Silo Review: A Banner Sci-Fi Series Tackles Dystopian Themes


The remnants of humanity survive in a deep underground city with a strict totalitarian order and no memories of the cataclysmic past. siloAdapted from the novels by Hugh Howey, is a Banner Science-fiction series Apple TV+ One that never loses its alluring hold. The mystery that drives the show unfolds through multiple characters in different timelines. see different perspectives of a dystopian future Where questioning dogma has serious consequences. A terrific ensemble cast and gritty production design elevate a familiar story to heightened heights.

“Independence Day” establishes the premise and delivers key exposition in a razor-sharp premiere. The population lives a mile below the surface in a winding helix structure with over a hundred levels. There are no lifts or escalators to take people up and down. Leaving your designated station takes time and significant physical effort.

workers live their whole lives keeping silo operational. Administrators and law enforcement rarely delve into the technical and engineering depths. The screens broadcast the bleak and lifeless landscape of the surface. One rule and punishment is above all – banishment from silo Means certain death. The deportees have the option of “cleaning” the cameras and sensors prior to the inevitable. The citizens gather in the cafeteria to witness their sad fate.

David Oyelowo as Sheriff Baker

Apple TV+

Sheriff Holston Baker (David Oyelowo) and his wife, Allison (Rashida Jones), anxiously await an email at home on their cubed CRT monitor. Permission has been granted to reproduce them. The ecstatic couple has a year to conceive. Their first stop is a doctor who removes Allison’s birth control. Everyone is congratulating him on this happy news. Children are highly regulated. Not everyone gets the respect of acceptance.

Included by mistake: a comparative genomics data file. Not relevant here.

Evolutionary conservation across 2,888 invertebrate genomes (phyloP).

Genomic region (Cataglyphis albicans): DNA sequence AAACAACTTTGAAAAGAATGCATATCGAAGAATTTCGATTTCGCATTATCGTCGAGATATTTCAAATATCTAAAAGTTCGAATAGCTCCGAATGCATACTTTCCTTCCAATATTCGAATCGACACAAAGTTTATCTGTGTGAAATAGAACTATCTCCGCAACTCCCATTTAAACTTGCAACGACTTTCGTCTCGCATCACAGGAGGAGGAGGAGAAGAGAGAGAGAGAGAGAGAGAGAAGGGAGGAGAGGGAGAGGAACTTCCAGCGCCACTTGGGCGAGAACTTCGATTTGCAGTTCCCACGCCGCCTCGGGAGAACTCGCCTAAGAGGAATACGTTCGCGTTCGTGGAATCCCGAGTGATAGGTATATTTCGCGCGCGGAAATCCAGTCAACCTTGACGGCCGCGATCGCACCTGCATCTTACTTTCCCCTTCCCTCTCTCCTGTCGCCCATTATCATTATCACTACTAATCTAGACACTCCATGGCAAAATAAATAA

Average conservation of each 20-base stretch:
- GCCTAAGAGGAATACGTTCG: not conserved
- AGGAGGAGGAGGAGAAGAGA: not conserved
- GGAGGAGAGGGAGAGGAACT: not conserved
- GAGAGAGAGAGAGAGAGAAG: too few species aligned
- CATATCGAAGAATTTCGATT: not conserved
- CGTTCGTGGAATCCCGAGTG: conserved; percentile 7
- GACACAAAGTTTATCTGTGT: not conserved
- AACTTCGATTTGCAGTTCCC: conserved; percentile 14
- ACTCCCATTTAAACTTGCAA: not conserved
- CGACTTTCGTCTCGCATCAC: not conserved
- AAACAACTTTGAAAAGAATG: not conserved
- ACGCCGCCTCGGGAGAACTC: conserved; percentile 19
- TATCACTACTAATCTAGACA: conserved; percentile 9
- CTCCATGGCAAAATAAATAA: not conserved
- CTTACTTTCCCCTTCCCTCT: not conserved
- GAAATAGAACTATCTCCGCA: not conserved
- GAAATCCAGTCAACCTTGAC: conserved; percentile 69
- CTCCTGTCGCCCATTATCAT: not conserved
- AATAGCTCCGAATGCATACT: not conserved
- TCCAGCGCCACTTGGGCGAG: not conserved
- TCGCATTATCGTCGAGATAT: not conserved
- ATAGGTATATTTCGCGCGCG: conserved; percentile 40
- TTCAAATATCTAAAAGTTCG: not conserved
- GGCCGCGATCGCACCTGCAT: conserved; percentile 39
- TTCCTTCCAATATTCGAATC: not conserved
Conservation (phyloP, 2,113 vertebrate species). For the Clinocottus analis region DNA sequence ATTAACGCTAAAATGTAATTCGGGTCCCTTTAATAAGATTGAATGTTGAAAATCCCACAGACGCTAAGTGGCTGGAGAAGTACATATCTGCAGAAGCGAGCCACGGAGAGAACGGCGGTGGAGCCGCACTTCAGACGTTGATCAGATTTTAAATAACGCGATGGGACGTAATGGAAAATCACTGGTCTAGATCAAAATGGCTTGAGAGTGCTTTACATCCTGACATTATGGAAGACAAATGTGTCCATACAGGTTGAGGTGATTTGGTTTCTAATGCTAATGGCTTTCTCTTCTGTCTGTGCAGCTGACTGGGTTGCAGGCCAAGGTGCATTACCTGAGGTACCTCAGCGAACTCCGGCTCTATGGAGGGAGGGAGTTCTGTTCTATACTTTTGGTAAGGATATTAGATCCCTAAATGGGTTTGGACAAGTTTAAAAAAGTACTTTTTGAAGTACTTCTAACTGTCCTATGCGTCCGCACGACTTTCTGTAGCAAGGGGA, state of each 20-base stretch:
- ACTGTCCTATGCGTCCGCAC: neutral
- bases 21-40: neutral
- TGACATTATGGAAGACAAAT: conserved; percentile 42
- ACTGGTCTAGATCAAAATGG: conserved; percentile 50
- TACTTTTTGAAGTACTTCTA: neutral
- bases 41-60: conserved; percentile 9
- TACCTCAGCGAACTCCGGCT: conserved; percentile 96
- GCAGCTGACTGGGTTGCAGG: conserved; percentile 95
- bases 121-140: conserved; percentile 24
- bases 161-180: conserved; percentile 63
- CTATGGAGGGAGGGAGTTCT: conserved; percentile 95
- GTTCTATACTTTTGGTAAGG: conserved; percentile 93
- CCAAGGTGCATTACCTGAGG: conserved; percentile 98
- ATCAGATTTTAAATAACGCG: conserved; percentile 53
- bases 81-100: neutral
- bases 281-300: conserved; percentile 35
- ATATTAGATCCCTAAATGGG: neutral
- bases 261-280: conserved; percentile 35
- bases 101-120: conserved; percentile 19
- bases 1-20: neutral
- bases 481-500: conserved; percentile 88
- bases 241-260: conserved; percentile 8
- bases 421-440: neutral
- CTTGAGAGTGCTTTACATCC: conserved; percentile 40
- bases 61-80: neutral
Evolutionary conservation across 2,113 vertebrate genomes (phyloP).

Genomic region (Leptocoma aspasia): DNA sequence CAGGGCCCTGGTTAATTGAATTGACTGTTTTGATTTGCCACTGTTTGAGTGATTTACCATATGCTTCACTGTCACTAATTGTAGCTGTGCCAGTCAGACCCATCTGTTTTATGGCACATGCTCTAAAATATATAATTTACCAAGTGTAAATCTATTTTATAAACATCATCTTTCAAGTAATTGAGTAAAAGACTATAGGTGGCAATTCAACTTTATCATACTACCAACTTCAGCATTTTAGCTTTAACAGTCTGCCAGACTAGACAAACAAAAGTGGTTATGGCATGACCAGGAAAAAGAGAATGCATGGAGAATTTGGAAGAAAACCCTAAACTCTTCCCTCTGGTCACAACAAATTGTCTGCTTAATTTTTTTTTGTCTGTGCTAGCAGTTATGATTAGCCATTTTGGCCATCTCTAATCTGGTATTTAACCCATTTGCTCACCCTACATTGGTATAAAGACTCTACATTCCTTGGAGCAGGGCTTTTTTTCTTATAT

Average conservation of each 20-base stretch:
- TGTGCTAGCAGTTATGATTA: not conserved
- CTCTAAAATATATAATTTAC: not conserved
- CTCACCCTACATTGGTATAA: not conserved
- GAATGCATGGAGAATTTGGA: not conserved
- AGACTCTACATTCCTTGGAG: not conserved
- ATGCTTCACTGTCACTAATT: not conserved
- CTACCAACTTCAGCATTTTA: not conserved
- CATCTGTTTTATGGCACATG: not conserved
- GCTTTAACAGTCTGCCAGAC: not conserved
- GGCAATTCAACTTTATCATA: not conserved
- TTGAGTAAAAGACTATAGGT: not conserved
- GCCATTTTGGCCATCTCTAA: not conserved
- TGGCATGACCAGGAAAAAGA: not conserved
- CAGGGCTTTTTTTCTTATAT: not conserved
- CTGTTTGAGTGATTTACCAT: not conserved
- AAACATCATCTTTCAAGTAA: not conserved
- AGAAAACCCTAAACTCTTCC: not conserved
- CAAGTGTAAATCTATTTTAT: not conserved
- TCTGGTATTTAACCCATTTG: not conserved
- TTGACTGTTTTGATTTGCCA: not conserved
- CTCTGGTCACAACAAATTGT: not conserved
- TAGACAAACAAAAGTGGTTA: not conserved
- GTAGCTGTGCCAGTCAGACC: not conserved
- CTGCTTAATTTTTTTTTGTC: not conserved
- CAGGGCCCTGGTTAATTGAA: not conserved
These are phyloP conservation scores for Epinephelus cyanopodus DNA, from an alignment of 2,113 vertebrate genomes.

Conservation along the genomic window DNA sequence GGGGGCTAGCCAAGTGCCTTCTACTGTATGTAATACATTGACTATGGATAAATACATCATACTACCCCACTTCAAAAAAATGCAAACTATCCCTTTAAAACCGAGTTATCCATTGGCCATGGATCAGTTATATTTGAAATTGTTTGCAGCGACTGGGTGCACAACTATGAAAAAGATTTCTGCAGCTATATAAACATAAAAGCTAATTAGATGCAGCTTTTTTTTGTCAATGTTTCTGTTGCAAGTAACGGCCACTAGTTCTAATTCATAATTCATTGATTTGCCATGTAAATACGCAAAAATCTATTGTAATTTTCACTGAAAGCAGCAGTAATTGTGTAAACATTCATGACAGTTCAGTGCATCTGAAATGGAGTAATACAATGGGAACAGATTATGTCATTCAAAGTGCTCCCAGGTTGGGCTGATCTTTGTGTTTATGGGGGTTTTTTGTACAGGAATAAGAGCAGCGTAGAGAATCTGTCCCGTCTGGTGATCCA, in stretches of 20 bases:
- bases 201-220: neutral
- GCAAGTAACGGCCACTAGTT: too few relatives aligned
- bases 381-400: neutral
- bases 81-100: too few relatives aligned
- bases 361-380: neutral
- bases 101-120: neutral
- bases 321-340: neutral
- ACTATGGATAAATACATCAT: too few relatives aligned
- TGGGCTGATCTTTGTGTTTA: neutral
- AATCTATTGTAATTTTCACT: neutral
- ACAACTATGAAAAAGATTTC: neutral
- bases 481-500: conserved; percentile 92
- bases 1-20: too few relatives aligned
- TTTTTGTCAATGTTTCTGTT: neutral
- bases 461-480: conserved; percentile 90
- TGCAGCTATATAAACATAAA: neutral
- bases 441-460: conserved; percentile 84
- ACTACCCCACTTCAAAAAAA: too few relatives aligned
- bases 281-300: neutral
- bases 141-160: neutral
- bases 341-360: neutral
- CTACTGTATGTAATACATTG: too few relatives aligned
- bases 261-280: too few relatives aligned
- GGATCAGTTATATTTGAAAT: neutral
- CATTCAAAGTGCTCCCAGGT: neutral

Time passes when there is no progress in getting pregnant. Frustrated, Allison decides to work on Independence Day. silo Honors the founders who crushed a rebellion 144 years ago, but the victory came at a heavy price. The debacle erased history by burning down libraries and wiping out computer servers. Allison, a programmer, goes to the lower level for a support request. George (Ferdinand Kingsley), a computer tech, has discovered an encrypted hard drive from before the war.

a dangerous situation

Silo is coming to Apple TV+ in May 2023
Apple TV+

silo sinks its narrative teeth by staging clever flashbacks. A character’s fate is known early on. But you do not understand the context of what happened. The backstory is revealed later as the overall arc comes into focus. For example, we don’t get introduced to the protagonist until the second episode of episode 10. Rebecca Ferguson stars as Juliet Nichols, a base level engineer who fixes power generators. She’s caught in a dangerous situation and must piece together clues to uncover a shocking truth.

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silo Strikes a nerve with a complex finding of systemic oppression. Fear of the unknown fuels social obedience. The citizens feel grateful for protecting the silo. Its bland industrial interior provides food, shelter and a relatively comfortable existence. You can’t do mass breeding. There won’t be enough food. Intimate relationships should be “accepted”. Freedom becomes a small price to pay when images from the outside world depict fatal alternatives. Sacrifice is necessary for public interest.

Silo’s Sophisticated Approach

Norwegian director Morten Tyldum (simulation game traveler) gets top marks for the sophisticated approach. The characters face an emotional reckoning in a closed environment. Deep secrets have far-reaching consequences when brought to light. Some twists are obvious, but that’s not a negative here. The sight of the helicopter benefits the audience. It’s fun seeing great pieces come together. silo Never fails to take care of you.

silo A production of Nemo Films and AMC Studios. The series premieres exclusively on May 5. Apple TV+,